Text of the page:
January 1982

Readers Write

Hitchhiking And Other Tales Of The Road

There you are, standing by the side of I-70. Everything is simple. All you have is the pack on your back. Everything is mystery. You can’t count on anything except that sooner or later someone will give you a ride (although you may even doubt that, waiting for six hours in the desert trying to stay in the shade of a lightpole and worrying about the water level in your canteen).

By Our Readers


We ourselves feel that what we are doing is just a drop in the ocean. But if that drop was not in the ocean, I think the ocean would be less because of that missing drop. I do not agree with the big way of doing things. To us what matters is the individual. To get to love the person we must come in close contact with him. If we wait till we get the numbers, then we will be lost in the numbers. And we will never be able to show that love and respect for the person. I believe in person to person; every person is Christ for me, and since there is only one Jesus, that person is the one person in the world at that moment.

Mother Teresa

By Our Readers
The Sun Interview

“All Praises Due To Allah”

An Interview With Brother Yusuf Salim

In Durham’s West End stands a symbol. This community, once thought of as “off-limits” to whites, is changing fast. At the center of these changes is the Salaam Cultural Center, a meeting place, liquor-less night club, and sometimes a restaurant. On its side is a huge mural of a black man and a white man shaking hands.

By Howard Jay Rubin
Essays, Memoirs, and True Stories

The Terminal Restaurant

I used to go to a place to eat called the Terminal Restaurant. I guess it was called the Terminal Restaurant because it was on the lower level of the Reading Railroad Terminal which was also known as the Terminal Market because of the few dozen meat and vegetable stands which were there from the time before people heard of supermarkets and people who lived in cities went to places like the Reading Terminal Market where men stood behind huge white enamel cases and you bought cuts of meat or pounds of fruit which you saw through the glass and had weighed in brown bags.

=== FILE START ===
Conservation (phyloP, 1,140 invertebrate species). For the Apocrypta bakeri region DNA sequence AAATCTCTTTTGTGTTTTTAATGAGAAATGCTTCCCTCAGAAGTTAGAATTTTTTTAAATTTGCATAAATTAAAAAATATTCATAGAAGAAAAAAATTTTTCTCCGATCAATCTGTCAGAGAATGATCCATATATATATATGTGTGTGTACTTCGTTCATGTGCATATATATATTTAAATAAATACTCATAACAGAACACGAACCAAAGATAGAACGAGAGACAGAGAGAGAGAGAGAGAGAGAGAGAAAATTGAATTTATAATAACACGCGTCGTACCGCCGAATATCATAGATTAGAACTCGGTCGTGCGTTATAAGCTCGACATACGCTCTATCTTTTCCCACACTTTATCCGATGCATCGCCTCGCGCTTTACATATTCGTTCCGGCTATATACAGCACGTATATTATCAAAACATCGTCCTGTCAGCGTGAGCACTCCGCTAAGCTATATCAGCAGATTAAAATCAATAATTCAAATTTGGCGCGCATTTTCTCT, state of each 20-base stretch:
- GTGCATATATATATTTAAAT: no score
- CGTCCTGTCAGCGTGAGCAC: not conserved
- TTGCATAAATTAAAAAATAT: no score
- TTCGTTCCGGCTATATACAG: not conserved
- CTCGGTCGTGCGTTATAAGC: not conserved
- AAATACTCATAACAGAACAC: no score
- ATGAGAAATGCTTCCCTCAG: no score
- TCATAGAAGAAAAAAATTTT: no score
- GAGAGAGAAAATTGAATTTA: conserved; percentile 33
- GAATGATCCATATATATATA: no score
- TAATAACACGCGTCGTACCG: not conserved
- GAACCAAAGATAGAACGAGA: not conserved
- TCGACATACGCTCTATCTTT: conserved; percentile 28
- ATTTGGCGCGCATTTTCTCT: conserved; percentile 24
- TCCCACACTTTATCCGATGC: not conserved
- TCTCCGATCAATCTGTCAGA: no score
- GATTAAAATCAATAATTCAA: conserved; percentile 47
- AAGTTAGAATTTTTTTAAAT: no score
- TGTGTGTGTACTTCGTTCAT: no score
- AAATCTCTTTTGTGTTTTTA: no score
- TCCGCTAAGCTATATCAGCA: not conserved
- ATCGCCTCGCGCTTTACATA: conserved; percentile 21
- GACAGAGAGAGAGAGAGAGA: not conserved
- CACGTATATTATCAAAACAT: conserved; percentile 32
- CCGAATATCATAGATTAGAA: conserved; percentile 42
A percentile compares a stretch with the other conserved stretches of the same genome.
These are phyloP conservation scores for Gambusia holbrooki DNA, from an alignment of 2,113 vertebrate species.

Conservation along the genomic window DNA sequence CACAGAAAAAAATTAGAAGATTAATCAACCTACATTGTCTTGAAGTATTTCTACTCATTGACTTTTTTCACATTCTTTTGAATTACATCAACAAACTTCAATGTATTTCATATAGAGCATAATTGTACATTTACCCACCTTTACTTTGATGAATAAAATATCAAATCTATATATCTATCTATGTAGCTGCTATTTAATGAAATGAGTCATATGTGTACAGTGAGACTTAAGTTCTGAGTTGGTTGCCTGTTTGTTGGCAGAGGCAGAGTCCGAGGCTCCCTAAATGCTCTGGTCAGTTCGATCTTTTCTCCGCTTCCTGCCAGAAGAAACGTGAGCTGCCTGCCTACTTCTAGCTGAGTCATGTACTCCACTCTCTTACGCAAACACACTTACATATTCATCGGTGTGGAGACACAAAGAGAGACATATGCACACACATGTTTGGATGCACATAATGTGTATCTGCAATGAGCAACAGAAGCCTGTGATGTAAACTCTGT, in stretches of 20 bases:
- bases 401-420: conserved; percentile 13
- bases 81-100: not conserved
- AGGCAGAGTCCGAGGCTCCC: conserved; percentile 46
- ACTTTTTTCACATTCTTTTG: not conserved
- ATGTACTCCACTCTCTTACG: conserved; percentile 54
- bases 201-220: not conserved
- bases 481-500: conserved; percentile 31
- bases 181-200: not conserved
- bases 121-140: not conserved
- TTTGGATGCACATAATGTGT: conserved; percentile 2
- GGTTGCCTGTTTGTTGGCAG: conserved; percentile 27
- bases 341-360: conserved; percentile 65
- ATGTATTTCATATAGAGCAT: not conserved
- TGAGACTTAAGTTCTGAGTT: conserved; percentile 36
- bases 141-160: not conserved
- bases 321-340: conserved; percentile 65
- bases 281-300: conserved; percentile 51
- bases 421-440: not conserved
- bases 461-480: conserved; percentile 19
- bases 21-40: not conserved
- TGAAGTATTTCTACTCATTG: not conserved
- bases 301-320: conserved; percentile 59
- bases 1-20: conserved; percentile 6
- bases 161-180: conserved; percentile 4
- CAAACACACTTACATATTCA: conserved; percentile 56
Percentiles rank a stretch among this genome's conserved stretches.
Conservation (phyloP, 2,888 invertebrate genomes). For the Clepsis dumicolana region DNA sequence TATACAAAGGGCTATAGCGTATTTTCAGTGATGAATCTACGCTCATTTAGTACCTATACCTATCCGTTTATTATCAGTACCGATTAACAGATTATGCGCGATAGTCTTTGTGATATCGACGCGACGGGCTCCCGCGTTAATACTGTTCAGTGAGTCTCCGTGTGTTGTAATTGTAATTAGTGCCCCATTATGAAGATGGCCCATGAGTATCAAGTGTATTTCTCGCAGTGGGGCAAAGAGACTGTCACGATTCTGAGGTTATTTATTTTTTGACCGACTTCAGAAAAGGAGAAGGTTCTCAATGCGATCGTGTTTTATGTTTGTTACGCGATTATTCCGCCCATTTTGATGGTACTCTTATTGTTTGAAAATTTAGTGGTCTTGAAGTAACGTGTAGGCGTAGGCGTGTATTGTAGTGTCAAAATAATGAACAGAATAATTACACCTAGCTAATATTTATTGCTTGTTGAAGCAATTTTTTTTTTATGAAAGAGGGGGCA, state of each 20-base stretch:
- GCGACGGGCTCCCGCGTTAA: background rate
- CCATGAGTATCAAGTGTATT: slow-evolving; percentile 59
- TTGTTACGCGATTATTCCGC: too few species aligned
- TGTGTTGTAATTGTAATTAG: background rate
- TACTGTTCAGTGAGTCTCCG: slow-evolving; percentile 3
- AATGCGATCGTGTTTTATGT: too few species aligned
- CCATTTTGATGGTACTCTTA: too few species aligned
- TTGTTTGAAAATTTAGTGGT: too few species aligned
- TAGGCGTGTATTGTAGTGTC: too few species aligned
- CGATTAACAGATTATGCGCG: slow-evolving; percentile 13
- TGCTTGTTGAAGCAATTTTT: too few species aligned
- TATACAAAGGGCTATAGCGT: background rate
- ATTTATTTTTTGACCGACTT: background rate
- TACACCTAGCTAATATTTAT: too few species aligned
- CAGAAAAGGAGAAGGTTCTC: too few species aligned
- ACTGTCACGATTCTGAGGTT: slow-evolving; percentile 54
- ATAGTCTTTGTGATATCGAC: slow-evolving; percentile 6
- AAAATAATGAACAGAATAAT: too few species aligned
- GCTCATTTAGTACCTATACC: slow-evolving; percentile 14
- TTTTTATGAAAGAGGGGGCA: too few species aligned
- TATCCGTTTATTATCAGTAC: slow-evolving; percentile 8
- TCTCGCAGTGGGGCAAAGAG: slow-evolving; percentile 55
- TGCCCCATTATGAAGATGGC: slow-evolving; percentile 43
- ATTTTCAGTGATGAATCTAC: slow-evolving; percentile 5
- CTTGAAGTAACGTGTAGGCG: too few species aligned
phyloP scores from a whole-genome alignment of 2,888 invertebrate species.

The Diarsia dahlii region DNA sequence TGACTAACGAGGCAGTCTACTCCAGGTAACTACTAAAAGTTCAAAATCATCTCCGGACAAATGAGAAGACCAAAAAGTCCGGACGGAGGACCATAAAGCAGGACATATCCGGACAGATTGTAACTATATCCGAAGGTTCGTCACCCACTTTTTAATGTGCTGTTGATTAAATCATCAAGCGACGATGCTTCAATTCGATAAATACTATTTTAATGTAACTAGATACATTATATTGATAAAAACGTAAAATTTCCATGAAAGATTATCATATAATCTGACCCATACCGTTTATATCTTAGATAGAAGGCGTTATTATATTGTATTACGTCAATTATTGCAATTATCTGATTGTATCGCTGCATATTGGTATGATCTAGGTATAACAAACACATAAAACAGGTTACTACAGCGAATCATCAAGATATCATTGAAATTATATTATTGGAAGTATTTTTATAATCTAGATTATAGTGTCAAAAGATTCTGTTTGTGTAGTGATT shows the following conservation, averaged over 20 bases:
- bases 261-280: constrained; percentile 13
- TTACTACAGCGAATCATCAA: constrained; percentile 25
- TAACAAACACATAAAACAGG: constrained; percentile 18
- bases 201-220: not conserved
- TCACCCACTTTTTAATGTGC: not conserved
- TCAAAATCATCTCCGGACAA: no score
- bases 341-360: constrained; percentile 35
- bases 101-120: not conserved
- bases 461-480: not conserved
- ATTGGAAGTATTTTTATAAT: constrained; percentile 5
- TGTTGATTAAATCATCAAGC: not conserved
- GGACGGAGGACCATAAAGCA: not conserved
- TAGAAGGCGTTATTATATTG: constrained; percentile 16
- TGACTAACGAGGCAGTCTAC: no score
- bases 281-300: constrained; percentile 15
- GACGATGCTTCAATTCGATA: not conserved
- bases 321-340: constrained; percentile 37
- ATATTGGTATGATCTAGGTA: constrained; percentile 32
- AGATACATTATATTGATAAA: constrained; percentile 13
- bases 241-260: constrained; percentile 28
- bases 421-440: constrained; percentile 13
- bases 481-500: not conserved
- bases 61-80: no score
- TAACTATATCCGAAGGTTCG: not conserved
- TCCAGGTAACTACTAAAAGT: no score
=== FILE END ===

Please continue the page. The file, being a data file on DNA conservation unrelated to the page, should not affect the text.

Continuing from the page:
By S.J. Kaiserman
Essays, Memoirs, and True Stories

Prepare To Die

A friend, who had been meditating for some time, approached a Zen master recently arrived in this country. He asked the roshi if he might study with him, to which the roshi replied, “Are you prepared to die?” My friend shook his head in bewilderment and said, “I didn’t come here to die. I came here to learn Zen.” The roshi said, “If you are not willing to die, you are not ready to let go into life. Come back when you are ready to enter directly, excluding nothing.”

By Stephen Levine
Essays, Memoirs, and True Stories

Call Them By Their Names With Passion

We live meager, pinched lives, all of us, because we speak and write meager, pinched language. . . . What is happening to the brain of a person who uses the passive, who writes, “Delay should not be allowed to take place,” instead of “Hurry!”? The user of the passive verb doesn’t want a universe where responsible agents do their acts. You see? Bad language is ultimately immoral.

By Patricia Bralley


When the Lord Shantih was a child he played in the forests of the country of Mas, where forests and mountains and swift-moving rivers are found in abundance.

By Thomas Wiloch

Entering The House Of The ’Lord

So here I am, living with leo in east texas, about sixty miles out of dallas on the edge of a very small town. At first it is all right. We don’t have to pay rent, we keep chickens, we have a garden, and we write a lot. But then the money runs out. The truck breaks down, the plumbing breaks down, the garden rake breaks, the dishes break, leo breaks me over his knee, I break every promise I ever made to him, and no money in the house for fixing anything. Two of my kids off to el paso to live with their dad. Later on they will tell me how they got used to having sausage every morning with their eggs. Only morgani stays. He’s already been in el paso with his dad. He’s a high school drop-out, his eyes weird, unable to focus right, so it’s not easy for him to get a job in a city running fourteen percent unemployment. In el paso he drilled holes in polished rocks for jewelry for a little while, but the holes were always off-center by a quarter of an inch. He dropped too many dishes on the sambo’s restaurant job. Burger king told him he didn’t have what it takes to be burger boy. Fluorescent lights at safeway were like strobes to him, made him disoriented and blind. He comes to be with me in the country just when the money is running out, and I am thinking it is time we all move to dallas and get some jobs.

By Pat Ellis Taylor